The US has renewed the exemptions for Japan and ten European Union countries from tough sanctions imposed on countries buying Iranian oil.
Japan and the 10 European Union countries, including Belgium, the Czech Republic, France, Germany, Greece, Italy, Netherlands, Poland, Spain, and the UK are on the list.
“I will report to the Congress that exceptions to sanctions will apply to financial institutions based in these countries for a potentially renewable period of 180 days,” US Secretary of State John Kerry said in a statement.
“The United States and the international community remain committed to maintaining pressure on the Iranian regime until it fully addresses concerns about its nuclear program,” Kerry said.
“The message to the Iranian regime from the international community is clear: take concrete actions to satisfy the concerns of the international community, or face increasing isolation and pressure,” he said.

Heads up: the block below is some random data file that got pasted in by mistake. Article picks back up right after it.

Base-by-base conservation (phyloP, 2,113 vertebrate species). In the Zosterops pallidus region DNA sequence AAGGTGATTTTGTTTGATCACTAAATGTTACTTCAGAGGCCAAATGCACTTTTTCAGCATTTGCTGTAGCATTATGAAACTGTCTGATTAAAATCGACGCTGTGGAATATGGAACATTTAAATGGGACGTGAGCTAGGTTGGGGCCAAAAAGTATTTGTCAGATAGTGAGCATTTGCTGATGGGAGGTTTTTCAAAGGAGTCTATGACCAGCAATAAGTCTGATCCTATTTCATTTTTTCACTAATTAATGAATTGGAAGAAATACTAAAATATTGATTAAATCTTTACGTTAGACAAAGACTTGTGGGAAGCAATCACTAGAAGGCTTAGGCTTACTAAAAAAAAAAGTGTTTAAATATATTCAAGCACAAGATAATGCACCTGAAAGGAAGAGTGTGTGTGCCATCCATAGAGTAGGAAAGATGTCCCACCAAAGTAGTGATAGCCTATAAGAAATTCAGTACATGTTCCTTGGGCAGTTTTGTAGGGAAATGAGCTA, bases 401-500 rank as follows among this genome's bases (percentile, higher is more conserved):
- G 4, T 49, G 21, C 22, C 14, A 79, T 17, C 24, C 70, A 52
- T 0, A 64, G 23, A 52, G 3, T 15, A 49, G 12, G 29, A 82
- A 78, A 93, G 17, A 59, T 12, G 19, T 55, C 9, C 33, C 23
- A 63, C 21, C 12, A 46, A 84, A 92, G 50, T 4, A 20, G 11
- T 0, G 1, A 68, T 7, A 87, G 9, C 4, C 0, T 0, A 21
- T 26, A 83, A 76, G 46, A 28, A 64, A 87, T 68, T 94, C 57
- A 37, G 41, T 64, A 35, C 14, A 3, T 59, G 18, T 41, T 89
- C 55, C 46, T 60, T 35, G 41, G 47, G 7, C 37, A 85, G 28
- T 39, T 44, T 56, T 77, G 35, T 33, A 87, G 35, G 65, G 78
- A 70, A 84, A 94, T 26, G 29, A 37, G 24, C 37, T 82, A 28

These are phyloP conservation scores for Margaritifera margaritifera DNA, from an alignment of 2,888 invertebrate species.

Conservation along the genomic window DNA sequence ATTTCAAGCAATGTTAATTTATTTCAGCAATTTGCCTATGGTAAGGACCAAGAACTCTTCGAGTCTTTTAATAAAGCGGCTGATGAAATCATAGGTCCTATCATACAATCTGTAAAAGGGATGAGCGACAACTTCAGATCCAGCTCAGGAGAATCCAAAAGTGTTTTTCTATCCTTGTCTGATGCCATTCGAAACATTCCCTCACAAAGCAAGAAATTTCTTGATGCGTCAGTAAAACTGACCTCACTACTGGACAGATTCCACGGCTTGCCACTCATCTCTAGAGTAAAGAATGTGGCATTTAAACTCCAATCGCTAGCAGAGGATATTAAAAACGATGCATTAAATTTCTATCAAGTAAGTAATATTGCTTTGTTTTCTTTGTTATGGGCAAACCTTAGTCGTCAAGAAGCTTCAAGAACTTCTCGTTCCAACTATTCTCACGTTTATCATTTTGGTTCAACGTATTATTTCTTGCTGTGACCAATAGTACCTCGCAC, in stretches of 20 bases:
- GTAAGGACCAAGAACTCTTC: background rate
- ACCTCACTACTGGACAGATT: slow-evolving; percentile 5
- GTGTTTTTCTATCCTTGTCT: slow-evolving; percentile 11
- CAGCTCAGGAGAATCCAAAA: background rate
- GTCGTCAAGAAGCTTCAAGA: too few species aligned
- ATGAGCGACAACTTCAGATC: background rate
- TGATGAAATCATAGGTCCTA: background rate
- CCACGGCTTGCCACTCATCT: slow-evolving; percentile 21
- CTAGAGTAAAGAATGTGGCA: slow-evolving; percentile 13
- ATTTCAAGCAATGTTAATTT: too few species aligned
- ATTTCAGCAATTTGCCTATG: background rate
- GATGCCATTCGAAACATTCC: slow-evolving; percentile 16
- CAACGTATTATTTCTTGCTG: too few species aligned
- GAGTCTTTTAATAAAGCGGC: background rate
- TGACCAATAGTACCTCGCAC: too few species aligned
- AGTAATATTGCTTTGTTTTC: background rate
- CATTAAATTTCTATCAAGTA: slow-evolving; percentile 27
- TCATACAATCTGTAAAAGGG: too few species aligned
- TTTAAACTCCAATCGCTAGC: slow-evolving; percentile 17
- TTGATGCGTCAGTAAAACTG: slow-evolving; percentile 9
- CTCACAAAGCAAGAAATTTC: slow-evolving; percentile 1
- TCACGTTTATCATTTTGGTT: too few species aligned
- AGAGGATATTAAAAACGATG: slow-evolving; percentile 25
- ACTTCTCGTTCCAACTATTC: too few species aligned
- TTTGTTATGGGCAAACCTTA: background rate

Under the law, putting pressure on Iran over its contested nuclear program, Washington bars banks from countries buying Iranian oil from doing business in the US.
The European Union completely cut imports from Iran from July 1, 2012. However, financial institutions in the EU still have non-petroleum transactions with the Central Bank of Iran.
Japan has also reduced imports despite energy shortfalls in the wake of the tsunami and nuclear incident two years ago.
A total of 20 countries have "continued to significantly reduce the volume of their crude oil purchases from Iran," John Kerry stressed in a statement.
India is expected to get another exemption from sanctions too. The country’s refineries have said that they will stop importing crude oil from Iran because they will not get the necessary insurance.
According to the IEA, Iran lost an estimated $40bn in oil export
revenues in 2012 as the West tightened sanctions, while the
country’s oil production in January hit a 30 year low.
However, Iran is finding new ways to circumvent the sanctions by
increasing its exports to Asian countries, specifically China. In
the last few months, Iran bought second-hand tankers to take more
oil to China, the IEA said, citing industry reports.